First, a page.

I’ve been looking for a way to optimise the WordPress development workflow we use at Digital Leap and have constantly hit walls when it comes to managing database changes from dev machines to staging, production, and then all the way back (as we make changes to code and content at each stage).
When it comes to managing code changes, using version control tools like Git or
SVN (actually, don’t use SVN) is quite common and there are robust and reliable. When it comes to database changes, on the other hand, merging databases from multiple places is quite tricky. There are a few projects that try and allow for syncing of production and live sites (WP Migrate Pro is a great example) but, from what I understand, it doesn’t cater for merge conflicts.
If you imagine a basic workflow in a team environment, a developer would do some custom code in his dev environment whilst the front-end dev is busy with setting up the theme and pages. Once they’re both done, they have to synchronise and merge what they’ve done and put it onto a staging site for someone to do some QA on it. The major issue is when the person makes changes on the staging site and a developer and / or designer has made changes in their dev environments. This is where VersionPress comes into the picture.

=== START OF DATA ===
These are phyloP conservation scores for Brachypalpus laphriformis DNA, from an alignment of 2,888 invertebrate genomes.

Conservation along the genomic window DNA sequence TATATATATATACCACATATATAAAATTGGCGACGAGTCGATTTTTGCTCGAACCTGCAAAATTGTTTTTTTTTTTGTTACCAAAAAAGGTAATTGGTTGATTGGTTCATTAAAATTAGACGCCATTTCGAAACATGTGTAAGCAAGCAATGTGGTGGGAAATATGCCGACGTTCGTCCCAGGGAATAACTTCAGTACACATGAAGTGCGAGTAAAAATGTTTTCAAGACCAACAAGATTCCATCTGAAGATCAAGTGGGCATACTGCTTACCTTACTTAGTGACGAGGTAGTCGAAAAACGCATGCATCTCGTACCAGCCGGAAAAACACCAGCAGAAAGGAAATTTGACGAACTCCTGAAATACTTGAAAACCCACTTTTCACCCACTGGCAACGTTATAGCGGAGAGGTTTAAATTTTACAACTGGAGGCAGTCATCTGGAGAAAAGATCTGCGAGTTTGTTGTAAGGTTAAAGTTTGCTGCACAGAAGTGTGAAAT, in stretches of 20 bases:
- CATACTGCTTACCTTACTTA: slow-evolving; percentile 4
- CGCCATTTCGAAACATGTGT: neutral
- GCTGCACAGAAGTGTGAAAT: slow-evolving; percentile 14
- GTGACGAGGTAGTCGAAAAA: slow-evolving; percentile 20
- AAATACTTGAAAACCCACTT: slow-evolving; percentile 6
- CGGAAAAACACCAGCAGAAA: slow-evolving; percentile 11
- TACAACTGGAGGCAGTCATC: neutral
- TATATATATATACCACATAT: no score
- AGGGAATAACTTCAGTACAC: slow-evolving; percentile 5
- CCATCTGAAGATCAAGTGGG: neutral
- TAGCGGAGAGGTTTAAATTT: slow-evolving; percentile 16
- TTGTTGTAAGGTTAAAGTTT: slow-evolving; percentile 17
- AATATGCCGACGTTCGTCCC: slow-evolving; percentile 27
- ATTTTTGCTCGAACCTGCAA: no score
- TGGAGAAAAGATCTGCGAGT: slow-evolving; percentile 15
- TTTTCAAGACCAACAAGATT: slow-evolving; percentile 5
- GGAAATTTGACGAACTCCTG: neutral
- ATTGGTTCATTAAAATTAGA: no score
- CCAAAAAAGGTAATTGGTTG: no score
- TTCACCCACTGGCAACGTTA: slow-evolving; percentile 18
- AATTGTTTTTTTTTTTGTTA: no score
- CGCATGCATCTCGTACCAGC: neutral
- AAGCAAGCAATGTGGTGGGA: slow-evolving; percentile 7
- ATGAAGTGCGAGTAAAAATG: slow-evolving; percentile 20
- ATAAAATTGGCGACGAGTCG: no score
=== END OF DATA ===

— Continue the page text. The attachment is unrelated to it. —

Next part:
Possible WordPress Development Workflow with VersionPress
At this stage, I’m not sure if it is possible – I’ll be honest with you. VersionPress is still very young and because of that, it’s still lacking very important features. However, the major functionality of merging database changes is there which, I would say, is the most important part of a solution.
At this stage, you can easily merge changes using WP-CLI (this makes it less of a user-friendly solution) and also clone a WordPress website into another staging site on the same server. The fundamental part that is missing, is being able to do this across environments like production, staging (on another server) and dev machines.
I think a possible solution (this is where my limited knowledge of Git shows) is to allow the VersionPress Git repo (yes, it is reliant on Git) to have a remote to your central Git server like Github, Bitbucket etc. Although, I could imagine that this carries its own complexities.
This is no solution but it’s definitely a couple of steps forward and at least allows developers to develop features into websites whilst still being able to bounce back into production copies.
If you’re reading this and going “There is a much easier way to do this!” then I’d love to hear from you!